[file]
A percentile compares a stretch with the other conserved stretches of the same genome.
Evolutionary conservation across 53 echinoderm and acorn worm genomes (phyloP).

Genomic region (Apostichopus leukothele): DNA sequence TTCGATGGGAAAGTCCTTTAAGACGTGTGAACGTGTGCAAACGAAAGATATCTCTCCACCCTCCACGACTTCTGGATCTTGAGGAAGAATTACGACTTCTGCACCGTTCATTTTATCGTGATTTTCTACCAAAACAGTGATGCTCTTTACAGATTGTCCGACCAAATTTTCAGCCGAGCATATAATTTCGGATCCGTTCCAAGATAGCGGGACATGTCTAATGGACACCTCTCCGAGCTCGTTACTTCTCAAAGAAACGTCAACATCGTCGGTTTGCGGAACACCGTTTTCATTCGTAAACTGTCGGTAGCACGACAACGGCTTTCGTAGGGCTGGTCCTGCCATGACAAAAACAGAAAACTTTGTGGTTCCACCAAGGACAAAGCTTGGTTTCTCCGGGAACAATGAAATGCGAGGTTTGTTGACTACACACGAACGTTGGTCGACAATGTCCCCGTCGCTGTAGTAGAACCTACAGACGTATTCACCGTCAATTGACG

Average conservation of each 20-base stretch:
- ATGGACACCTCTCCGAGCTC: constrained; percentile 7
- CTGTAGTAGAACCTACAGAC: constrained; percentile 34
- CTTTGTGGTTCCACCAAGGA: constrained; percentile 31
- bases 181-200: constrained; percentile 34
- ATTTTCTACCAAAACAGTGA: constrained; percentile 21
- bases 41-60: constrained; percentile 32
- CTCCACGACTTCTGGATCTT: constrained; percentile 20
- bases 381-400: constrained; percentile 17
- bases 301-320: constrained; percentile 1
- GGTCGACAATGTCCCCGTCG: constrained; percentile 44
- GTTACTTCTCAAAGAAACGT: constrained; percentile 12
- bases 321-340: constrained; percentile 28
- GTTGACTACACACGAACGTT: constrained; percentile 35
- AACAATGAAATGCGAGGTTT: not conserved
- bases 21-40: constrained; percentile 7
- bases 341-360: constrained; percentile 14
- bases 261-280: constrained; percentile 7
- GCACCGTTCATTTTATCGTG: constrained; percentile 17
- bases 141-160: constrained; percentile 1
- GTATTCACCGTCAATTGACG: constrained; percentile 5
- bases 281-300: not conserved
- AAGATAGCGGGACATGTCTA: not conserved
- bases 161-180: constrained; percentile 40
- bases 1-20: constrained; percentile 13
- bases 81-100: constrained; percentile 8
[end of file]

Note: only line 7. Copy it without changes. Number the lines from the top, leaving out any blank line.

- CTTTGTGGTTCCACCAAGGA: constrained; percentile 31